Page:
Don’t call them “utility” rules: The FCC’s net

neutrality regime, explained
Not the end of the world: What Tom Wheeler’s proposal will and won’t do.
by Jon Brodkin - Feb 4 2015, 7:19pm EST

Computer History Museum

Within a few weeks we’ll have a huge document full of legalese on the Federal Communications Commission’s
net neutrality rules, to replace the near-200-page order from 2010 that was mostly overturned by a court ruling
last year.
FURTHER READING

MAKING THE INTERNET A UTILITY—WHAT’S THE WORST THAT COULD
HAPPEN?
A cable lobby lawyer reveals the industry’s darkest fears.
But there are enough details in the 4-page summary of FCC Chairman Tom Wheeler’s proposal released today
for us to tell you in general terms what it does and doesn’t do. FCC officials also provided further background
in a phone call with reporters today. One thing they were clear on: this isn’t “utility-style regulation,” because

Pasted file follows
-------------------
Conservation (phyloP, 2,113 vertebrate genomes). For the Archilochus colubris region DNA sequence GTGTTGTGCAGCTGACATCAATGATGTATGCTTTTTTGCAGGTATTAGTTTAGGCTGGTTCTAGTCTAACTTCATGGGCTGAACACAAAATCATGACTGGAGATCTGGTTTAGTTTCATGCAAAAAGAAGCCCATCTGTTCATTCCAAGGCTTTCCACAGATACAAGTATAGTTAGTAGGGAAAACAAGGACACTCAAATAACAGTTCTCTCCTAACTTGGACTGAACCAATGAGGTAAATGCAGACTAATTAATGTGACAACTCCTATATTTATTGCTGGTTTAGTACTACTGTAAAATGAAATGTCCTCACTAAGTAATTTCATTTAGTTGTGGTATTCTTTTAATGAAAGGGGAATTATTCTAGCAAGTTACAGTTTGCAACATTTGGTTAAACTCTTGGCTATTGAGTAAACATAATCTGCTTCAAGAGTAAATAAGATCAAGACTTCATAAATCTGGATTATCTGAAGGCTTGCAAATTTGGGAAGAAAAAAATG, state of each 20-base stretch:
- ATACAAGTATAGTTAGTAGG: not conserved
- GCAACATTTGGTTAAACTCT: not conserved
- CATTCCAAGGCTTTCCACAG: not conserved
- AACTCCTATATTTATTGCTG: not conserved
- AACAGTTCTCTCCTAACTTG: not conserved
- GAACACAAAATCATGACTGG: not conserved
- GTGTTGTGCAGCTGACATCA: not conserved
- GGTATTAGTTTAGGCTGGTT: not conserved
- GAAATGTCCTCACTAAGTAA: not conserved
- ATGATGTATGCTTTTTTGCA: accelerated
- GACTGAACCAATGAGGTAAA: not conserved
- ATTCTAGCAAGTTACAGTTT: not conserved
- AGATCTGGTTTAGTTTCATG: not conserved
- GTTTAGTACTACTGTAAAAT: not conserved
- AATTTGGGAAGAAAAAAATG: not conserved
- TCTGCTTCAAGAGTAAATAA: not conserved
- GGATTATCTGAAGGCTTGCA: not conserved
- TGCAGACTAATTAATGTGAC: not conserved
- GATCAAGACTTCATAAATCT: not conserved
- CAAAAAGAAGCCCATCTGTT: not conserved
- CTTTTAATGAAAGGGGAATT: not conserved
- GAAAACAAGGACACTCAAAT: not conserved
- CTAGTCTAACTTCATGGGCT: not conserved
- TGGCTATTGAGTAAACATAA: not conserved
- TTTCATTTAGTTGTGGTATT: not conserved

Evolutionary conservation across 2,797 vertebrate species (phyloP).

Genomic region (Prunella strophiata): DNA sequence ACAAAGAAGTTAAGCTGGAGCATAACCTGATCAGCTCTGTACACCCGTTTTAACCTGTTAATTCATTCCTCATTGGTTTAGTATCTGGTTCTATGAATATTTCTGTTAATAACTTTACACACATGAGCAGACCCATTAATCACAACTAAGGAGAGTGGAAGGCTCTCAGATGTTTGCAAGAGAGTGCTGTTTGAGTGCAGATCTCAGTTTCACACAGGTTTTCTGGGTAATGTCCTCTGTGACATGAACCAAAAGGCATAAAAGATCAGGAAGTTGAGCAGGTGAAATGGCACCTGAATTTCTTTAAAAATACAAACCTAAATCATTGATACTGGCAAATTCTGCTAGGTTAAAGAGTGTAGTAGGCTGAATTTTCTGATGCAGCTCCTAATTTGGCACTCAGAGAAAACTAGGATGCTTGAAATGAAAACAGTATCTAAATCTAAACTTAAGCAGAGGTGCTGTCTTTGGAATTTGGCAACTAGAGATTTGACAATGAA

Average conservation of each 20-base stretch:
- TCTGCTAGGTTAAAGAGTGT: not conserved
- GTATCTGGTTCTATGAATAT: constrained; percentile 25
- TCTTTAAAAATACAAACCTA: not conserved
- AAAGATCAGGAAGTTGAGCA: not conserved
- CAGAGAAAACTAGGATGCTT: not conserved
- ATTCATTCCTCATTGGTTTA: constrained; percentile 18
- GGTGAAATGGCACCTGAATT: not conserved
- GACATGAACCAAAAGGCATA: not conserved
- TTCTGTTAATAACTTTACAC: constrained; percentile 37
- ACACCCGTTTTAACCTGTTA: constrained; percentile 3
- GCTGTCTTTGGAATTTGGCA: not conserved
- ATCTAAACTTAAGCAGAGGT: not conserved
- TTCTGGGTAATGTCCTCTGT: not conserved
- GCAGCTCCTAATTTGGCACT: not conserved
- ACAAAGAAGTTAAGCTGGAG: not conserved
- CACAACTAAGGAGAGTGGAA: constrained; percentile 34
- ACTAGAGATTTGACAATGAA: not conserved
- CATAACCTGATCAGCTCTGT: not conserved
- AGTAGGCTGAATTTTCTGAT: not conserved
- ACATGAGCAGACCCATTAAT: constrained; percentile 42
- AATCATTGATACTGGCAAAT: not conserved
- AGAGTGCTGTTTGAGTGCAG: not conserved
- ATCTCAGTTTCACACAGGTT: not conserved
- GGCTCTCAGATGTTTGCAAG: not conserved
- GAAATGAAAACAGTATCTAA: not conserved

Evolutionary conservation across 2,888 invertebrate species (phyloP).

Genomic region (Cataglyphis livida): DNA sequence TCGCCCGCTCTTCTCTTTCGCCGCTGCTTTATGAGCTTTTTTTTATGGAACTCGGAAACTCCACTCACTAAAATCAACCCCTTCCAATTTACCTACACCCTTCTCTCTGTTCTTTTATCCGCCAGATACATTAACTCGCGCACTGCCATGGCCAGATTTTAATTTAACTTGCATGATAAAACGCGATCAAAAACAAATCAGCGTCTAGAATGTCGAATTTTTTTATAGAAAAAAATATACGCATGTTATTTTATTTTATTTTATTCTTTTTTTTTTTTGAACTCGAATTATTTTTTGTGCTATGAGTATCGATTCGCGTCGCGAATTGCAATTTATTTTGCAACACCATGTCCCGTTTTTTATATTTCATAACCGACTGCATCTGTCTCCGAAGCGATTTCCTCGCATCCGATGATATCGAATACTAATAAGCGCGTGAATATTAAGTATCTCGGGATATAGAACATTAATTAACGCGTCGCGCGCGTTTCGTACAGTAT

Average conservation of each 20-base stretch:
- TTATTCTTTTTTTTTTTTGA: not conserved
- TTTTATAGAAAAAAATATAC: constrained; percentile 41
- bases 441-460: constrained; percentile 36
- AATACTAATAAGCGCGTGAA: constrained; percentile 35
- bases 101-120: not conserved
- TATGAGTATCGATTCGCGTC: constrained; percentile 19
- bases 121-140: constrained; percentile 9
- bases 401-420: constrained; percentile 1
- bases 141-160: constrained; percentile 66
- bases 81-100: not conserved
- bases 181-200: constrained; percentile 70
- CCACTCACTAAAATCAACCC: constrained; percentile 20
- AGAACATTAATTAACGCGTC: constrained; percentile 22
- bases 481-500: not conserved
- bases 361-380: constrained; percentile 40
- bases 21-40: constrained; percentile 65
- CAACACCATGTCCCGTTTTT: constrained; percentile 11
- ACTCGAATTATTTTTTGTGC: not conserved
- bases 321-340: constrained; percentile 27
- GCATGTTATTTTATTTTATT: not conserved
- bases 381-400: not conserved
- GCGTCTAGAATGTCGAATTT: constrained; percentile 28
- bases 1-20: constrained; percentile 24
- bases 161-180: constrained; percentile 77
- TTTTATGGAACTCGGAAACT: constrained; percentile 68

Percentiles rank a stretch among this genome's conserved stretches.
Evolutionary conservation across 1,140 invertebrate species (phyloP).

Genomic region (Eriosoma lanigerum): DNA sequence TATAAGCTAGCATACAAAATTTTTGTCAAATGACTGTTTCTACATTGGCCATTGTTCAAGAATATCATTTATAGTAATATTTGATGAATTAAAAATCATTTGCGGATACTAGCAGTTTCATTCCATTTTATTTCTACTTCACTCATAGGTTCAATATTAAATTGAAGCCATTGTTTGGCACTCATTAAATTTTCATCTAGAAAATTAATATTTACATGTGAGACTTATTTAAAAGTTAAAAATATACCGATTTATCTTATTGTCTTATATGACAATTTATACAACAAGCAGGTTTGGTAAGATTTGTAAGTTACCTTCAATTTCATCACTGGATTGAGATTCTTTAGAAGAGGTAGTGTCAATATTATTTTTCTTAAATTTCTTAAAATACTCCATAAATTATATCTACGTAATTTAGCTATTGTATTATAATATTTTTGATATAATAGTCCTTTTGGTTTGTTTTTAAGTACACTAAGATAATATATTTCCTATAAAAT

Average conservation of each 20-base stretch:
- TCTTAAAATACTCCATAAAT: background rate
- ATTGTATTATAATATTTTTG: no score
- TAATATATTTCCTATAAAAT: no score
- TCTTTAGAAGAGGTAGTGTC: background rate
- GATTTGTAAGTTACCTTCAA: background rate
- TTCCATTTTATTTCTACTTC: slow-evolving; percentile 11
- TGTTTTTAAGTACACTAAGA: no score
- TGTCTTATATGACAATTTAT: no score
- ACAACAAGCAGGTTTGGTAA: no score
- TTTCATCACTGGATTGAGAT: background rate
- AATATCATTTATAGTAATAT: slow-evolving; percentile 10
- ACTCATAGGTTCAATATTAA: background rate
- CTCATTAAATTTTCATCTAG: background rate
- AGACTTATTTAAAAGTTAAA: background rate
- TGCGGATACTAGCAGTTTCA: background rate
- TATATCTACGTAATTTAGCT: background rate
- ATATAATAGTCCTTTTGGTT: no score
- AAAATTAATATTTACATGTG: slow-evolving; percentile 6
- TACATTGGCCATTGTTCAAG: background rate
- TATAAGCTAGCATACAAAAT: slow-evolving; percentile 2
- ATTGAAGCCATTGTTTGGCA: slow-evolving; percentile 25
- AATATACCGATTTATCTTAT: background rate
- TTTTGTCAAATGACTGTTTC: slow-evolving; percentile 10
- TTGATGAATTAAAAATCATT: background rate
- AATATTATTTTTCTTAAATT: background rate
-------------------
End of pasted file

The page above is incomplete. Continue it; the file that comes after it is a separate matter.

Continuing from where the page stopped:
there will be no rate regulation, Internet service providers (ISPs) won’t have to file tariffs, and there’s no
unbundling requirement that would force ISPs to lease network access to competitors.
But the order does reclassify ISPs as common carriers, regulating them under Title II of the Communications
Act, the same statute that governs telephone companies. ISPs will not be allowed to block or throttle Internet
content, nor will they be allowed to prioritize content in exchange for payments. The rules will apply to home
Internet service such as cable, DSL, and fiber, and to mobile broadband networks generally accessed with
smartphones.
Internet providers will be common carriers in their relationships with home Internet and mobile broadband
customers; they will also be common carriers in their relationships with companies that deliver content to